Forgetting peoples names since 1978


Setting HTTP headers on CSS fonts for great justice (and performance)

Some tips for configuring your web server for optimum performance when using CSS fonts (’@font-face’, as some would call it).

1. Certain types of font files don’t have any sort of compression in the actual file, so your web server should be configured to serve them up compressed. Compressing the font files can give significant file size savings, Museo Sans weighs in at 48KB for the TTF version, gzip compression drops this to 26KB. Compressing SVG can give even greater savings – from 53KB down to 15KB.

2. Setting a far future Expires header for font files will make them cachable & reduce HTTP requests on subsequent visits.

3. In addition, not having the correct content type can cause display issues (i.e. they don’t display at all).

This handy table summarises what is what:
Name Extension Compressed file? Content type
EOT .eot yes application/
TrueType .ttf no font/ttf
OpenType .otf no font/opentype
WOFF .woff yes font/x-woff
SVG .svg no image/svg+xml

Clear as mud? Okay, let’s move on to…

Configuring the server

Three things need to be done: - enable gzip compression for the non-compressed fonts (TTF, OTF & SVG) - add correct content types for all font types - add far future expires header for all font files

Configuration for specific servers will differ, but these should get you started:

Apache 2:



This doesn’t cover all the other juicy bits you can do to improve performance when using CSS fonts – removing kerning, subsetting, base64 encoding, etc. – these will be dependent on your own personal preferences & the needs of your particular project.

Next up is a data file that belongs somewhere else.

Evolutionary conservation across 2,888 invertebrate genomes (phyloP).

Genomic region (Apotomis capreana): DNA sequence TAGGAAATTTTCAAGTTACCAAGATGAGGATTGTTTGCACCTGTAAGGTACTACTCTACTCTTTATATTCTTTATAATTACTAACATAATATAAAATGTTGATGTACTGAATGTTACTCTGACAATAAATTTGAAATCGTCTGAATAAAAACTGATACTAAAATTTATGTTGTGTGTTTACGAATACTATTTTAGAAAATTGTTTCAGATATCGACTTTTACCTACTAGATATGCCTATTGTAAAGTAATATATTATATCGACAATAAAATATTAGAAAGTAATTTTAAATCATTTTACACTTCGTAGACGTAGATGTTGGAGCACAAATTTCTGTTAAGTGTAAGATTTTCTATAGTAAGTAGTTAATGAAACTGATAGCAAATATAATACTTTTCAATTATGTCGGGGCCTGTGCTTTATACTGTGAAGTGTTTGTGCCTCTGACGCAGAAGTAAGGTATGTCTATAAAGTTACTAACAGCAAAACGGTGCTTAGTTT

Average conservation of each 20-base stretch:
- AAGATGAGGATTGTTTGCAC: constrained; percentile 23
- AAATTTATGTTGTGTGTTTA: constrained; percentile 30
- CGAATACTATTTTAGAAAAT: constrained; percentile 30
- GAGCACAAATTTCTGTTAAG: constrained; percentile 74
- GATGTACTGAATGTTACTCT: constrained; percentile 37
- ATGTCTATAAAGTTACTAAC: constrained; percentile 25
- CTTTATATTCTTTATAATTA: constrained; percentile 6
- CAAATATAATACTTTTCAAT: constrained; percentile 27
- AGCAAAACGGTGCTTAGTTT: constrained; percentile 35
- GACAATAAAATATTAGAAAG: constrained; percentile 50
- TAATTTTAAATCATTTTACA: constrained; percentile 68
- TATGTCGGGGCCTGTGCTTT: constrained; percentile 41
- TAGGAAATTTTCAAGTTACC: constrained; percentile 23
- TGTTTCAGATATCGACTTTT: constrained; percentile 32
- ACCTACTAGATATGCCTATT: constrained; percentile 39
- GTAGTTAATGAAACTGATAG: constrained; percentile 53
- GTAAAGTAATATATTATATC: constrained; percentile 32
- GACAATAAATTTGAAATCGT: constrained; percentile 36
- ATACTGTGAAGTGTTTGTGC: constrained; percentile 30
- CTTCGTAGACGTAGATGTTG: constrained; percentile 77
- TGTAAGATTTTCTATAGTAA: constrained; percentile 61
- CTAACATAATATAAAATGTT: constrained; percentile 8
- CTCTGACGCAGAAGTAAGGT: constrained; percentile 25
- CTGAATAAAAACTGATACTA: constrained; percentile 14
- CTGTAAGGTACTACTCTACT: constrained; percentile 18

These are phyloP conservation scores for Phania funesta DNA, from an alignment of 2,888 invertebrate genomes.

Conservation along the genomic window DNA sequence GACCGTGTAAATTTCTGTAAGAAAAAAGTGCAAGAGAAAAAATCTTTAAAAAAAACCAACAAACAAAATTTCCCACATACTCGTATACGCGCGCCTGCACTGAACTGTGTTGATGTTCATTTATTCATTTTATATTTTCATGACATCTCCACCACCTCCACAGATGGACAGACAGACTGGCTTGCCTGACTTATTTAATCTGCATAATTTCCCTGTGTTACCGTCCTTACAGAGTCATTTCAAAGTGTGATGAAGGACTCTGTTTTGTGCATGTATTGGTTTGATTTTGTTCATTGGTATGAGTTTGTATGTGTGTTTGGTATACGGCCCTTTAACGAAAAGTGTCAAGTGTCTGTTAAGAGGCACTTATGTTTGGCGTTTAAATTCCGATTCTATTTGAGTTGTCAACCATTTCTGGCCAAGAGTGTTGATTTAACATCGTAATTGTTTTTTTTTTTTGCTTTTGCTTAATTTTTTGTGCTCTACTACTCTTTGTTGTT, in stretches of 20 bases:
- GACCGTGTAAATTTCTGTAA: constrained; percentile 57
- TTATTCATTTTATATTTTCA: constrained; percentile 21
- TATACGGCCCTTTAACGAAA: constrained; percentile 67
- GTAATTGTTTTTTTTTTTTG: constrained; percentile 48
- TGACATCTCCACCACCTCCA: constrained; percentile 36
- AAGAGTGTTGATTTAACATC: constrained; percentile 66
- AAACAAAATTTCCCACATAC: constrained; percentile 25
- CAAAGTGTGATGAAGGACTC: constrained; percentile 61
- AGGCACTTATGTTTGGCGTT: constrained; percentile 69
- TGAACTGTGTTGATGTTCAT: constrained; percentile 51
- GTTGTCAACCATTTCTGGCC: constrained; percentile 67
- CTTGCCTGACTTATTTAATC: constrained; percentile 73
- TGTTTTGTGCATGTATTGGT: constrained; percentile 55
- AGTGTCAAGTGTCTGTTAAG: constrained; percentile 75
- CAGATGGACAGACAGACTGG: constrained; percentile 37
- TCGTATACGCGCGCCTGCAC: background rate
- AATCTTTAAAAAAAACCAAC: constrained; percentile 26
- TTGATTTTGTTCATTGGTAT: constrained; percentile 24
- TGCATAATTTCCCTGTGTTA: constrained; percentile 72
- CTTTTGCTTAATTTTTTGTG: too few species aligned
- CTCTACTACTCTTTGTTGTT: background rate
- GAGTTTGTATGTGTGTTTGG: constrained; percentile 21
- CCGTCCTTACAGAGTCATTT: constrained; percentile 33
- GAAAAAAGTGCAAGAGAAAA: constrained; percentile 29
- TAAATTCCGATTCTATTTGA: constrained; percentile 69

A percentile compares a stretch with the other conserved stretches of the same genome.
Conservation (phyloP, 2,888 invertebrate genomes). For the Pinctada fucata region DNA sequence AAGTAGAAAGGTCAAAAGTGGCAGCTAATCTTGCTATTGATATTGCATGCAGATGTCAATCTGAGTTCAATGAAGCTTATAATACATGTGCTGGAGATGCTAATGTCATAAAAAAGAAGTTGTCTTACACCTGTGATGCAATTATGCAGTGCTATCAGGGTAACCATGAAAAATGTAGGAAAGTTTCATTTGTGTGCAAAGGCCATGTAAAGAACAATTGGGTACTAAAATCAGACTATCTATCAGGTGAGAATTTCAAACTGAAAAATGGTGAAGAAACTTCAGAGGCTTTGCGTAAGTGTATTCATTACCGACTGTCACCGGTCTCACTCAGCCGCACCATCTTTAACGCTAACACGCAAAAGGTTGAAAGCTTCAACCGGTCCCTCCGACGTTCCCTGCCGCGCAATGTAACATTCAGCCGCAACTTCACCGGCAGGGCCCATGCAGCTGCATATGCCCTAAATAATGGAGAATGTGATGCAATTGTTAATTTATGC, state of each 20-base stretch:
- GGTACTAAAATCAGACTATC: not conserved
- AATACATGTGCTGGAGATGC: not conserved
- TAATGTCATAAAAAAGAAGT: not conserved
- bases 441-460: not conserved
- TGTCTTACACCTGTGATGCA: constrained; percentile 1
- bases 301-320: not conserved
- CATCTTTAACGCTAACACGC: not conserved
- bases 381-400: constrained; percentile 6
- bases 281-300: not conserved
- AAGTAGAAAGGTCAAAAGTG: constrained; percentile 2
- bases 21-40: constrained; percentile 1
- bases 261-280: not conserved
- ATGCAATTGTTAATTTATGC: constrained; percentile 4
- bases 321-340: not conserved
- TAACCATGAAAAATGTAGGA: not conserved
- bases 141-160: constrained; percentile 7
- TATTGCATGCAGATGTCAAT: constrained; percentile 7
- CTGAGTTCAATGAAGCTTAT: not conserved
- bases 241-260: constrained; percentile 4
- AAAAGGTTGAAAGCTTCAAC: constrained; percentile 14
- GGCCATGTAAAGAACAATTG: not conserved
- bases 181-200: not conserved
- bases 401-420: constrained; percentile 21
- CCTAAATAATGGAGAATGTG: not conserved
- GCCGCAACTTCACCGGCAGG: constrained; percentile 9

Impact of attribute order on compression

One of my personal coding standards is to keep similar HTML attributes grouped together in a consistent order at the start of the element, e.g.

<script type="text/javascript" src="foo"></script>
<script type="text/javascript" src="bar"></script>


<script src="foo" type="text/javascript"></script>
<script src="bar" type="text/javascript"></script>

This helps with readability, maintainability, &c. &c.

Recently another thought occurred to me: that this would also help with HTTP compression.

I ran a quick test using these two (very simplified) HTML documents:

With the following results (taken from the Firebug Net panel):

File Size
ordered.html 240b 145b
unordered.html 240b 148b

So, the ordered version gives us a saving of 3 bytes – not a massive gain, but in a much larger document it could be significant.

I imagine this would also hold true (and possibly give much more significant savings) for CSS if property/value pairs that are the same are grouped together.

For those of you interested in such things, I tested the compressed vs. uncompressed HTML by first soft linking the HTML files:

ln -s ordered.html ordered-uncompressed.html
ln -s unordered.html unordered-uncompressed.html

The adding the following .htaccess:

AddOutputFilterByType DEFLATE text/html
SetEnvIfNoCase Request_URI uncompressed no-gzip dont-vary

which disables output compression for any URI that contains ‘uncompressed’.

Redesign in progress

Tagged with

I’ve finally started doing the redesign I’ve been promising for so long.

It’s not finished yet, so if you whinge about it not working in whatever stupid browser you’re using then I’ll just laugh at you :p


  • Finish the background (cloning & dodging & burning etc. to make it tile horizontally)
  • Get the skipnav thinger workign better
  • Funky JavaScript animation
  • Print CSS
  • Sekrit awesome stuff that will blow your freakin mind (if I ever finish it)
  • Spinning bits
  • Bacon

Fun bits:
  • Using HTML5 properly (aww yeah)
  • Liquidy-proportional-whatever layout so you can stalk me on your iPhone or your 36inch 29000×4282 monitor or whatever